# MIXED: Multilevel Modeling

As of version 11.0, SPSS can estimate hierarchical or multilevel models. Such models refer to data about individuals in contexts, such as pupils from several classes (and perhaps classes from several schools). Thus, individual data are correlated (as pupils from the same class and/or school are subject to the same influences), and in addition we may be interested in "higher level" effects, such as class or school characteristics, on individual variables (such as school achievement). Procedure MIXED can handle such data.

A null model (model with intercept only):

 MIXED math_sco / PRINT = G SOLUTION / RANDOM = intercept | SUBJECT(schoolid).

math_sco is the dependent variable, and schoolid is the variable that denotes the school to which each pupil belongs.

Example with a fixed-effect coviarate :

 MIXED math_sco WITH homew / FIXED = homew / PRINT = G SOLUTION / RANDOM = intercept | SUBJECT(schoolid).

Example with a random coefficient for the covariate (random slope model):

 MIXED math_sco WITH homew / FIXED = homew / PRINT = G SOLUTION / RANDOM = intercept homew | SUBJECT(schoolid).

Note that of course you can add many more variables, including context variables. Also, you may estimate models with repeated measurements from the same subjects. Such data exhibit a similar structure (several measurements from one subject are correlated due to traits that are exhibited in all single measurements). I cannot go into detail here; perhaps I will get back to this issue at some later time.

I will explain briefly the output from the last model. You will find that I use a German version of SPSS (small wonder given that I work at a German university).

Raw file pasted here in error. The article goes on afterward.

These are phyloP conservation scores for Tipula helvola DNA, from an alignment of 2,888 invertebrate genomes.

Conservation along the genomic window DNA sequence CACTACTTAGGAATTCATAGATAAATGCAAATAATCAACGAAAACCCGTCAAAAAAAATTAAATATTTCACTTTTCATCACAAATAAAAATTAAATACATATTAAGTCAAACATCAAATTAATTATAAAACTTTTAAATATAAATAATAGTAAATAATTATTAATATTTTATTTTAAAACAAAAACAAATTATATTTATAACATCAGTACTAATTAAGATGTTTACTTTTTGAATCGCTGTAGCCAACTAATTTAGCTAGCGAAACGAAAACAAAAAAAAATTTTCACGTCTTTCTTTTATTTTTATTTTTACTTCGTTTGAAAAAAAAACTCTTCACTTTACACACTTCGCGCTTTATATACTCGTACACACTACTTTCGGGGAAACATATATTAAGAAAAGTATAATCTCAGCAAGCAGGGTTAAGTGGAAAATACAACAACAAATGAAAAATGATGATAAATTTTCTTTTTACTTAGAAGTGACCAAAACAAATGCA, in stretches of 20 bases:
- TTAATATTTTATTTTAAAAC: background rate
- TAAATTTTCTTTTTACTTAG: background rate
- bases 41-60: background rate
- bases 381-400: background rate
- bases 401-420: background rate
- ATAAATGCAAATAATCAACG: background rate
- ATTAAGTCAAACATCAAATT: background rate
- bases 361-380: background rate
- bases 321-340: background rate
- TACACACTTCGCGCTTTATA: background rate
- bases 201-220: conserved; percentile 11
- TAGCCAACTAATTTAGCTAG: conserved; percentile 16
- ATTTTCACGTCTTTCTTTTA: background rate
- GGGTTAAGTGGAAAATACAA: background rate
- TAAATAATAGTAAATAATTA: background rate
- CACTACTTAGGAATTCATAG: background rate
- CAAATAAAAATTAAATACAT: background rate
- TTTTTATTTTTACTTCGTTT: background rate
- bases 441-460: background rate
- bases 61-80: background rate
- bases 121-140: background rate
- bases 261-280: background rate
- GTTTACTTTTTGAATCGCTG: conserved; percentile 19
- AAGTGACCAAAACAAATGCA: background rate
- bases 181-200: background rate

The first table (after some introductory basic information) gives some "goodness of fit" measures. The value that is exhibited first is sometimes referred to as the "deviance".

 Eingeschränkte -2 Log Likelihood 3657.2 3663.2 3663.24 3678.94 3675.94

The next table, in English "fixed parameter estimates", displays the estimates for the coefficients, their standard errors, the degrees of freedom, the t-values, the significance levels (rounded, there is no .000 level; ".000" actually means "less than .0005") and the lower and upper boundaries of the confidence interval.

(Sorry, I don't know how this dashed empty space arises. If someone finds out, please let me know.)

Schätzungen fester Parameter

Schätzung Standardfehler Freiheitsgrade T-Statistik Signifikanz Konfidenzintervall 95%
Parameter Untergrenze Obergrenze
Intercept 46.4644111 1.6089580 21.824 28.879 .000 43.1260796 49.8027427
HOMEW 1.9745172 .8314629 19.211 2.375 .028 .2355357 3.7134988

The third table presented here displays the random effects and their standard errors. The first line, "residual", contains the Level 1 variance, the next lines give the Level 2 variance of the intercept and the slope(s).

Schätzungen von Kovarianzparametern
Parameter Schätzung Std.-Fehler
Residuum 53.9433220 3.5539885
Intercept [Subjekt = SCHOOLID] ID: Diagonal 50.7356570 17.8784872
HOMEW [Subjekt = SCHOOLID] ID: Diagonal 13.7586332 5.0798734

Note: The example is taken from Kreft, I. & de Leeuw, Jan: Introducing Multilevel Modeling, London: Sage, 1998, p. 66-7. The estimates obtained from SPSS differ slightly (but not substantially) from those from the book, especially with respect to the variance components.

© W. Ludwig-Mayerhofer, IGSW | Last update: 21 Mar 2003